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Natalie Bennett 

STEM Leader since December 31, 2022.

With 17 years of experience in early childhood education and a special interest in sustainability, Natalie Bennett is a qualified educator in the 3.5-5 years room. She has participated in professional development on a variety of topics, including inquiry-based learning and gardening. 

With her holistic approach to early childhood education, Natalie believes all areas of child development, education, and a child’s play experiences are equally important and interconnected. Her experience supporting young children through challenging times or helping them to connect with others has taught her that inviting them to engage in the natural environment often helps them settle and supports them emotionally and socially. Natalie says this is the starting point for children to follow their natural curiosity and discover their environment hands-on: “Through STEM education, they are developing skills that they need not only now, but in the future. This is why STEM is so important. STEM teaches children problem-solving, responsibility, observing skills, collecting ideas, encouraging one another, cooperation, sharing, overcoming fears, resilience, independence, and researching skills. STEM education in the garden also assists with mental health and wellbeing [because] ‘barriers’ come down as children share.”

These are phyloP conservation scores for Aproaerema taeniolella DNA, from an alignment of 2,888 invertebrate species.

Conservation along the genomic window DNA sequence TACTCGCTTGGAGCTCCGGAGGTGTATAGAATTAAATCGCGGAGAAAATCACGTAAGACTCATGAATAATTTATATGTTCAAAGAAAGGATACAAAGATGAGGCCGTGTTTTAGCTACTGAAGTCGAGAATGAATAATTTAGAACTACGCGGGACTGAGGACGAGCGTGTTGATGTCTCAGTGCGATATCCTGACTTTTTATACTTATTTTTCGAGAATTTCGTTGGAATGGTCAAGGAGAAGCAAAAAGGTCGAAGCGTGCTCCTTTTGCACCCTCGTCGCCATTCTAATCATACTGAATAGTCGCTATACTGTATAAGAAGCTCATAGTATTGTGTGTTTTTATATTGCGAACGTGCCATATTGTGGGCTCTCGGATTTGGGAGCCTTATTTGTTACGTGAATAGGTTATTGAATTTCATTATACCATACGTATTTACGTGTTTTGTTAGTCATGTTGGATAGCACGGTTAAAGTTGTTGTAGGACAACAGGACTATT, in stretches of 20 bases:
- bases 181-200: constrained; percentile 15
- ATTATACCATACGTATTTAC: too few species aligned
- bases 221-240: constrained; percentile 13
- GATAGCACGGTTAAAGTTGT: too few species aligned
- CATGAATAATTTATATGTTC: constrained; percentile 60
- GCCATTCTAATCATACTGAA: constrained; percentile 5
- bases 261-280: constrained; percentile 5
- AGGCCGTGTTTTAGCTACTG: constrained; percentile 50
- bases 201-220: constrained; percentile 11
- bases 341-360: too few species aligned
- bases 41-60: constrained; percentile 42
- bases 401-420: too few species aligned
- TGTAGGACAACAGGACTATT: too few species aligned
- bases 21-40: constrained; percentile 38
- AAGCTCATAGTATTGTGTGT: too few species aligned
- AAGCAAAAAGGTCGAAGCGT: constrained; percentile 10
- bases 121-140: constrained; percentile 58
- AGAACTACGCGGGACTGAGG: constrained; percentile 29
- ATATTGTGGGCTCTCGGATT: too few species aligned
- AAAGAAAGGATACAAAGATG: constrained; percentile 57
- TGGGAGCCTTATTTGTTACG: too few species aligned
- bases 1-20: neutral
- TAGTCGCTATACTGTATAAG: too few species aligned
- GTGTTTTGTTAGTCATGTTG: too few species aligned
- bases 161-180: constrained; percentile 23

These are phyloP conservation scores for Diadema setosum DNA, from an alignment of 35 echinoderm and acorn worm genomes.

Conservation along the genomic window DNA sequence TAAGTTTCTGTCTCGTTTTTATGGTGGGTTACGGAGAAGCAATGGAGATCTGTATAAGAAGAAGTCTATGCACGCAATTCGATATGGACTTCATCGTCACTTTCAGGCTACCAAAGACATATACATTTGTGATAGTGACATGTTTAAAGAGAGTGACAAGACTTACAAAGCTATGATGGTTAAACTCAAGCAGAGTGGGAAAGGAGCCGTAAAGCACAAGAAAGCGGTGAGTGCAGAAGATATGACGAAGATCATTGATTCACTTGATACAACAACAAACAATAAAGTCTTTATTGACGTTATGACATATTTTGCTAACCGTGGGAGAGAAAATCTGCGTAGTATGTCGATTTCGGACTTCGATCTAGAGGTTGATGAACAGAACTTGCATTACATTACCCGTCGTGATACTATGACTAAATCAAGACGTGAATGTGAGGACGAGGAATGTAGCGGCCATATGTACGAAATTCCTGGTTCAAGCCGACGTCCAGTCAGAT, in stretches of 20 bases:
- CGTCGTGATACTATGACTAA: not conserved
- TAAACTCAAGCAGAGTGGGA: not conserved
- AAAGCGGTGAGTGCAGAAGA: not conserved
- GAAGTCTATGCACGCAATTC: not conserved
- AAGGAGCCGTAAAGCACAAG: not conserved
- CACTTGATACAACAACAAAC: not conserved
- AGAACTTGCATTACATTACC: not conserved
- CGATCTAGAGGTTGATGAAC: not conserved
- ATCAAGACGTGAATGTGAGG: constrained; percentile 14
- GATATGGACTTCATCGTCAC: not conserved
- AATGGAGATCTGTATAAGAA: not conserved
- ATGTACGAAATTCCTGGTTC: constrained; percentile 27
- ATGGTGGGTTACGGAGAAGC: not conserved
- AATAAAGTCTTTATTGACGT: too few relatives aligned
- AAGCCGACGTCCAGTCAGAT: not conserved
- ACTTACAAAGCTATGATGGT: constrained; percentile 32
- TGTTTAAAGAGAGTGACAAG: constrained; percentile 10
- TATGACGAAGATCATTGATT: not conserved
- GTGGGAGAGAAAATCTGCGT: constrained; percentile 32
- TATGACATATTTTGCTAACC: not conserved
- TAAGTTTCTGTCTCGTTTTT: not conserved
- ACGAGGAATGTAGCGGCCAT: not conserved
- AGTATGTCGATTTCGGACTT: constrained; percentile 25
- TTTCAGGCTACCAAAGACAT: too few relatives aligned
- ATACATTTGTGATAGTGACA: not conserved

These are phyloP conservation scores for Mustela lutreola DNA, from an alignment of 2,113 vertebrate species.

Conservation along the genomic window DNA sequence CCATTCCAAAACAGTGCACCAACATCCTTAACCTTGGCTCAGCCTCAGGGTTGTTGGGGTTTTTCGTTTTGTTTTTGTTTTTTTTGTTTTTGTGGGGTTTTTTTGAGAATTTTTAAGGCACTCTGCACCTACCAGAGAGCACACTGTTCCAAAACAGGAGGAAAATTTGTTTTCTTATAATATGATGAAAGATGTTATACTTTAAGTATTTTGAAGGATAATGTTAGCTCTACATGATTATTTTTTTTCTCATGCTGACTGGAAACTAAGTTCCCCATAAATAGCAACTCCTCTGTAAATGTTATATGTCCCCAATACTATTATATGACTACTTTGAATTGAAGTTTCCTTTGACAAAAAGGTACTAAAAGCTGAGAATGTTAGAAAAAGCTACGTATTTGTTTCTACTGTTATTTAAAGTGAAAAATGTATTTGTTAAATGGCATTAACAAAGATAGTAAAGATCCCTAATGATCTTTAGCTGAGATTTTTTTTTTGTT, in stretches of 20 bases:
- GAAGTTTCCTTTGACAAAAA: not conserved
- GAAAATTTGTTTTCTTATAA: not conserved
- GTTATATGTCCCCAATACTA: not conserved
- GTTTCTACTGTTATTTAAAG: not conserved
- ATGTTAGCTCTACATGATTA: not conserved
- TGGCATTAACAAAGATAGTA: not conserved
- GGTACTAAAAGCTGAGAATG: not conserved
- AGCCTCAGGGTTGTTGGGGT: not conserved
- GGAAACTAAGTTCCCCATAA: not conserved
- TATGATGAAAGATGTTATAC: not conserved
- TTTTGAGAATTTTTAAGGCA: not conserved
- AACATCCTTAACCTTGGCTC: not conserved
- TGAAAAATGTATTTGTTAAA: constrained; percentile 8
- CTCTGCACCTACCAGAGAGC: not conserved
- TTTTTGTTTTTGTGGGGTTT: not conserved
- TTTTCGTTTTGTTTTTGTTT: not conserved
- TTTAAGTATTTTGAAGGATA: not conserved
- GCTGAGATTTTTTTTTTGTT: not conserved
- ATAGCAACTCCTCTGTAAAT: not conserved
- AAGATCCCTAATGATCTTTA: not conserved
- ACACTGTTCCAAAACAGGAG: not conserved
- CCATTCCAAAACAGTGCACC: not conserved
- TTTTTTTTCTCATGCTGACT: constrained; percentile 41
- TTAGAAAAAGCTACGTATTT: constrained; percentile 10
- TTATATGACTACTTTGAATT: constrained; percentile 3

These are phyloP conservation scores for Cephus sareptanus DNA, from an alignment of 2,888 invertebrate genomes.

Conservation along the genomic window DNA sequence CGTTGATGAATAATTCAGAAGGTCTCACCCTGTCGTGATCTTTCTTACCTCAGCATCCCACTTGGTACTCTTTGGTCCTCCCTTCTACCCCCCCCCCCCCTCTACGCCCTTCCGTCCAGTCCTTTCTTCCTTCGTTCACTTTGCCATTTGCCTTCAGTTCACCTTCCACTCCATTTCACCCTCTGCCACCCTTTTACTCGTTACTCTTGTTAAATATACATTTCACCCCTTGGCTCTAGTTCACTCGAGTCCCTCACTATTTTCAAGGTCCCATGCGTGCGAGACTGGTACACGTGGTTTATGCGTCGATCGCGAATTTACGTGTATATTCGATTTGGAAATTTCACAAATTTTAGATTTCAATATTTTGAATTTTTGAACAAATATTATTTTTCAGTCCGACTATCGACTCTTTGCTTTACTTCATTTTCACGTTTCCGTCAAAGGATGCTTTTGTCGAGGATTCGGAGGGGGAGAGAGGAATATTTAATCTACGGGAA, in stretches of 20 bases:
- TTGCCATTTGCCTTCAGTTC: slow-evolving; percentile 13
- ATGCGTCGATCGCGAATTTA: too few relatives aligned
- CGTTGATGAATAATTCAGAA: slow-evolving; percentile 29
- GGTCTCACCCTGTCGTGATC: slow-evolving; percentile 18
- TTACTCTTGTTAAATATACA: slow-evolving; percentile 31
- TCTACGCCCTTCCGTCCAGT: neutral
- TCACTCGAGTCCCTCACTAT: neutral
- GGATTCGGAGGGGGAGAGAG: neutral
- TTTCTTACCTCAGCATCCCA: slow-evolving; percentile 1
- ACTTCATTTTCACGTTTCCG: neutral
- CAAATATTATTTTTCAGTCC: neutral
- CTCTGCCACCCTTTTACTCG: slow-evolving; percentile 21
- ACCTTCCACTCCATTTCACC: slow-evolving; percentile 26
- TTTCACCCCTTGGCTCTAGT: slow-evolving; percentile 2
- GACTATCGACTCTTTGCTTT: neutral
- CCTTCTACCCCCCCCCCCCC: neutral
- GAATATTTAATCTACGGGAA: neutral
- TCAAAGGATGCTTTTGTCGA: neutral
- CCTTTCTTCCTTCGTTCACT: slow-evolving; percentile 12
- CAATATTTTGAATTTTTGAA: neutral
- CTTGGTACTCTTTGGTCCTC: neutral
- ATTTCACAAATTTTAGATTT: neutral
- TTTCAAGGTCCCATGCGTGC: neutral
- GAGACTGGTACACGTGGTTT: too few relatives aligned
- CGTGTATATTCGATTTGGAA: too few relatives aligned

Natalie was inspired by a child-led STEM learning experience following a child’s question, “Will Elf, our leaf insect, ever exist again?” This started the Breeding project, during which Natalie worked with the children in identifying the process and requirements of egg hatching. She encouraged the children to ask questions, problem-solve, and work as a team to achieve the goal. The project documentation included children’s hypotheses and observations. They gathered information about the eggs, and researched and prepared containers. Natalie ensured that the children understood the meanings of words such as “delicate” and “camouflage”. When insects hatched, the children observed that they looked like ants under the magnifying glass and discussed this, Natalie recalls.  

While supporting a child who was transitioning into her room, Natalie invited the child to see the leaf insects. At first, the child stood a little distance from the cage, but soon she began expressing more interest and became involved in the care for the insects, and asking questions like “Have they got teeth?” and “Do they tickle your neck?”. Natalie observed: “The child was developing her emerging autonomy, interdependence, and resilience as she was open to new challenges and discoveries. […] The child took home the leaf insects on the weekend to care for them with her family. “ 

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